Scoping and design of the capacity development planning process
Successful and sustainable capacity development can only occur when there is commitment from individuals who invest in the process from the design stage onwards. Engaging stakeholders to build consensus from the time of designing the capacity development process is vital to ensure that all country partners are kept informed, consulted and engaged as necessary. Each organization will have a different role and view of the capacity development effort. UNDP works with organizations to bring country stakeholders together, along with tools to outline the scope and process for the capacity development.
Just as programmes should be designed with the aim of achieving national goals and objectives to ensure a coordinated approach and the best use of all available funds, capacity development processes should seek to ensure alignment with national health strategies and disease-specific strategic plans.
UNDP is able to bring together a wide variety of groups working in the health sector, from civil society organizations to government and donor groups. UNDP facilitates workshops and consultation meetings for groups to engage in country dialogue to ensure the views of all country stakeholders, from direct implementers to policymakers, are reflected. UNDP develops tools to suit the needs of all groups and provides examples of successful capacity development activities in different countries. The scoping and design stage entails a joint process to:
Analyse stakeholders: identify all stakeholders and their perspectives, levels of involvement, preferred methods of communication, and readiness for capacity development. In particular, attention should be given to key affected populations (KAPs) and how they can engage with the process.
Review institutional arrangements: clarify the institutional structure and arrangements for implementing health programmes, with lines of accountability, oversight roles and staff roles and responsibilities.
Define the capacity development team and roles: identify organizations and individuals to oversee, manage and support the capacity assessment and planning process and, if possible at this stage, also the implementation. This is particularly important if more than one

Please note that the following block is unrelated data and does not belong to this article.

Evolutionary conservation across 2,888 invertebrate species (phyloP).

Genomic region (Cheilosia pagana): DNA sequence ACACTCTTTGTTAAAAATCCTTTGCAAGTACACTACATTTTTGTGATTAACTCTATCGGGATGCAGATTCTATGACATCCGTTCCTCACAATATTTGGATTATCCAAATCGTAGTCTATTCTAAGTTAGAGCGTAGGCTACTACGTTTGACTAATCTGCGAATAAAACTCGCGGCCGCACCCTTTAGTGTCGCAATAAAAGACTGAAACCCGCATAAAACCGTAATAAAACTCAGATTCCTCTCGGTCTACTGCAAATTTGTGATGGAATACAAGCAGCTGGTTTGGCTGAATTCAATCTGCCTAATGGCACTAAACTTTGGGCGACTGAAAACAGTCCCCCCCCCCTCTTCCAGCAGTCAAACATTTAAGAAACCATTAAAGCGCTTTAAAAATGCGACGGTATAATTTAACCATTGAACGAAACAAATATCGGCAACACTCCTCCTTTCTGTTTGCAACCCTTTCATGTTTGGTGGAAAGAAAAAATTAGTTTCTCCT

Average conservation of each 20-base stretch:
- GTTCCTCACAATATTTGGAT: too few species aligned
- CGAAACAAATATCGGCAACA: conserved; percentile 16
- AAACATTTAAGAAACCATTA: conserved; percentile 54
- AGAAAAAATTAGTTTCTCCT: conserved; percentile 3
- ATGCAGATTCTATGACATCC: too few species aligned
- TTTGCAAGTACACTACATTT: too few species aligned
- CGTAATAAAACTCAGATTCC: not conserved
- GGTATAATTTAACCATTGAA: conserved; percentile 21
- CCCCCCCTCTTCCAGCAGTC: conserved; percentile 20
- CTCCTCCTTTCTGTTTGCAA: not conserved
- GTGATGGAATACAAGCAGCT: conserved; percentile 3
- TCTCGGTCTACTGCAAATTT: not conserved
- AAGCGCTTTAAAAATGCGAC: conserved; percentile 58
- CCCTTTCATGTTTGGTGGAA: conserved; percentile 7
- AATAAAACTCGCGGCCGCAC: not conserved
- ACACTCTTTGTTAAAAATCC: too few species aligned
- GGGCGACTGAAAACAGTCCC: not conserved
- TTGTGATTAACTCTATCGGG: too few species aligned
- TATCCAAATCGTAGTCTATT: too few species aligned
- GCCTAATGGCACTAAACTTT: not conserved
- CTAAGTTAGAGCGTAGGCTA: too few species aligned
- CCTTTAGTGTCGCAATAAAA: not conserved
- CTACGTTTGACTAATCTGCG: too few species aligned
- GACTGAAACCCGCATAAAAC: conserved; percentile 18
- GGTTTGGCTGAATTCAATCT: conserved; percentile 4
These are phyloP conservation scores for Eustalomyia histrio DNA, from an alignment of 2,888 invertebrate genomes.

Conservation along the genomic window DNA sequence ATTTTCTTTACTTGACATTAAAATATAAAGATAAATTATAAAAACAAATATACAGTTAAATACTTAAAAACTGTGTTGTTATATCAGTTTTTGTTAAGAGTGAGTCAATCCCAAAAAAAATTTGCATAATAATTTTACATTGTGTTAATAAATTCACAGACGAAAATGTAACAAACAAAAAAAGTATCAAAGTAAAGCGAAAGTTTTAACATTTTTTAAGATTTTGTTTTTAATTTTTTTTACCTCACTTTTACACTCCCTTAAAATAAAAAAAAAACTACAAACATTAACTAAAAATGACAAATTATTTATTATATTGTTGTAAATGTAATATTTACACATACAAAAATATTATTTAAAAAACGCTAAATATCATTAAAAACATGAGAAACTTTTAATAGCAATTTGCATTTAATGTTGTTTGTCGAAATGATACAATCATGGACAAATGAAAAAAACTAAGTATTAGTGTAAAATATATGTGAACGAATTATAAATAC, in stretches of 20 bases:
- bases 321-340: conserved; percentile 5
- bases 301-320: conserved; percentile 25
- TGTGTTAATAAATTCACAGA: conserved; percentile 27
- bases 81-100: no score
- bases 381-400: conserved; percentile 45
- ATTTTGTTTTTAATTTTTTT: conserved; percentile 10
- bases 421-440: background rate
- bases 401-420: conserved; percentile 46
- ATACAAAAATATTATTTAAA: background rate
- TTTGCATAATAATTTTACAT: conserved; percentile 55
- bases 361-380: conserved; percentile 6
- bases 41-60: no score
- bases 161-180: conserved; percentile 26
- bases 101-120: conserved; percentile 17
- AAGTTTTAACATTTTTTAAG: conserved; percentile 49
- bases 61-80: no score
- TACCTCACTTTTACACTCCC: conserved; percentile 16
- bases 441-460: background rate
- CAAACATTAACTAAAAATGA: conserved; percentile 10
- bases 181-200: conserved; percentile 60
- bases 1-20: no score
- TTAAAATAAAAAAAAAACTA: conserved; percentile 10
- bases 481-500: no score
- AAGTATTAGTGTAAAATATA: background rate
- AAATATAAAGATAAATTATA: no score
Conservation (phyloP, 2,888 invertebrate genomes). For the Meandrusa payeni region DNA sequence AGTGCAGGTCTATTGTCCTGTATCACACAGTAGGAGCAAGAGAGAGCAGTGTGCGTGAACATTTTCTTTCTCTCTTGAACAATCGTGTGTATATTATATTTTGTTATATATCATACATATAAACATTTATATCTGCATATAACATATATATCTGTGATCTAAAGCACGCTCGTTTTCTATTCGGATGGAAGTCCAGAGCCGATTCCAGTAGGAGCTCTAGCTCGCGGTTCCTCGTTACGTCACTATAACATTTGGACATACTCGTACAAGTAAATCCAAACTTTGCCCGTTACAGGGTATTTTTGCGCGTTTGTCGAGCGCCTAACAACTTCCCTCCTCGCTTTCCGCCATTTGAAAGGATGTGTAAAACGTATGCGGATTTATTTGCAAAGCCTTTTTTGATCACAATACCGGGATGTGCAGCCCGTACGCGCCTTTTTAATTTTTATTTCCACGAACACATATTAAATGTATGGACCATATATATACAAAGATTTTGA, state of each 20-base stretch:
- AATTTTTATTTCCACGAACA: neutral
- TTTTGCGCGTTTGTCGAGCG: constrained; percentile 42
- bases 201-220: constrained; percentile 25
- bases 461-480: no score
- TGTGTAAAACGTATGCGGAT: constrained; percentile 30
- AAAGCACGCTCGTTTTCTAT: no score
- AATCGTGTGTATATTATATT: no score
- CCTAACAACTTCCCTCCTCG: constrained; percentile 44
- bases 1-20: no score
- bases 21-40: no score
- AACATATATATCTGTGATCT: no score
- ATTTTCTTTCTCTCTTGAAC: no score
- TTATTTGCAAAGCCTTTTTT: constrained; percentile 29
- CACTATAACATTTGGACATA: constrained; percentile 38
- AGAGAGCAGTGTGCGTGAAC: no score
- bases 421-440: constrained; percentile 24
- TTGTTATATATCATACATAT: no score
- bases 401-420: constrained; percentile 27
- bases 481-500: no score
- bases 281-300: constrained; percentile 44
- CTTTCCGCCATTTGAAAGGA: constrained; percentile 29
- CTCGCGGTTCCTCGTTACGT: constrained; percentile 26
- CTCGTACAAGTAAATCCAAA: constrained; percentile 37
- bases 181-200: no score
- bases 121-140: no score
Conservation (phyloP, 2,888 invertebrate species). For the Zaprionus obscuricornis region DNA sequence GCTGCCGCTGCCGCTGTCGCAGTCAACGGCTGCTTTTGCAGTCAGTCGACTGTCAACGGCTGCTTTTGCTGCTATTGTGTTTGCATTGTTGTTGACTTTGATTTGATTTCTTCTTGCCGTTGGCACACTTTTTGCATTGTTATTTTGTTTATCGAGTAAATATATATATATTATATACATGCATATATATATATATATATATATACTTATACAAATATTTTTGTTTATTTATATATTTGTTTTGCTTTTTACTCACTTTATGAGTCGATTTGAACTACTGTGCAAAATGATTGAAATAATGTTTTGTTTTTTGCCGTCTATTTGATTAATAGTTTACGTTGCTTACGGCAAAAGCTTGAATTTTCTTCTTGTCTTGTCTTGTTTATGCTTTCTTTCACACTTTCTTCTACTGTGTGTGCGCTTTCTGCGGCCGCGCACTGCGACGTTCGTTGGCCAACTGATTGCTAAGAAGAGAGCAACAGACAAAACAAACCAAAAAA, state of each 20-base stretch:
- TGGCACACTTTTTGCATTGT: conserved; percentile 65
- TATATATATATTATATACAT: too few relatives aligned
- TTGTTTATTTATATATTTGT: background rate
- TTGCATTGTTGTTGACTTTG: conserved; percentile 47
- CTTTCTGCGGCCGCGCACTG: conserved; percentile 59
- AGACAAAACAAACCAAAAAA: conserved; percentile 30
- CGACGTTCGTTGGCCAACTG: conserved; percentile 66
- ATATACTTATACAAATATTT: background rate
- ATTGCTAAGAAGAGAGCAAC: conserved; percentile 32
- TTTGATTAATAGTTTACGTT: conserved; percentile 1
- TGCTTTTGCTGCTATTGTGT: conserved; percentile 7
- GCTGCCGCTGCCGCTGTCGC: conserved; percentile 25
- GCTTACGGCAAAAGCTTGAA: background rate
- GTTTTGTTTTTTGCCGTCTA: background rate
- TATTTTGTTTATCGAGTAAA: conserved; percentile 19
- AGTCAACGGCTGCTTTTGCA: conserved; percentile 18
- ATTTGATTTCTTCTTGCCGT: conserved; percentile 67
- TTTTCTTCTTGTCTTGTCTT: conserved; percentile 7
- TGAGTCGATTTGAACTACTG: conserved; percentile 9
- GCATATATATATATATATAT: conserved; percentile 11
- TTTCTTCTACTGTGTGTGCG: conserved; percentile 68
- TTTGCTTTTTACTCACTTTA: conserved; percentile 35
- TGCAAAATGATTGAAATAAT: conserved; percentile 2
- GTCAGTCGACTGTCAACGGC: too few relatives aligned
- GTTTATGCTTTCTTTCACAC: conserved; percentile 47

Plan and manage communications: ensure appropriate communications with the identified stakeholders, including through scheduling and conducting launches, meetings, workshops, newsletters, surveys, and electronic communications (websites, knowledge sharing systems, emails).
The following points should be considered when scoping and designing the process.
methods should be appropriate for the context. The most appropriate communications methods are dependent on the country, culture, organization(s), context and situation. For example, in some scenarios, a workshop may be more appropriate than a questionnaire given to individuals. Other alternatives include one-on-one discussions or small focus groups.
there is a need for ongoing communications and engagement. Stakeholder engagement and consensus building should be conducted throughout the capacity assessment, planning, and implementation cycle, helping to ensure sustainable and coordinated capacity development.
country ownership and partnership is critical. It is important that the organization(s) that are the focus of capacity strengthening are in charge of and committed to the capacity development programme. Sufficient time and effort should be invested in developing a strong partnership between UNDP and these organizations to ensure that objectives, roles and expectations are articulated, explored and clarified.
it is helpful to identify agents of change. These are organizations, groups, or individuals that drive change by taking on roles to drive the capacity development process.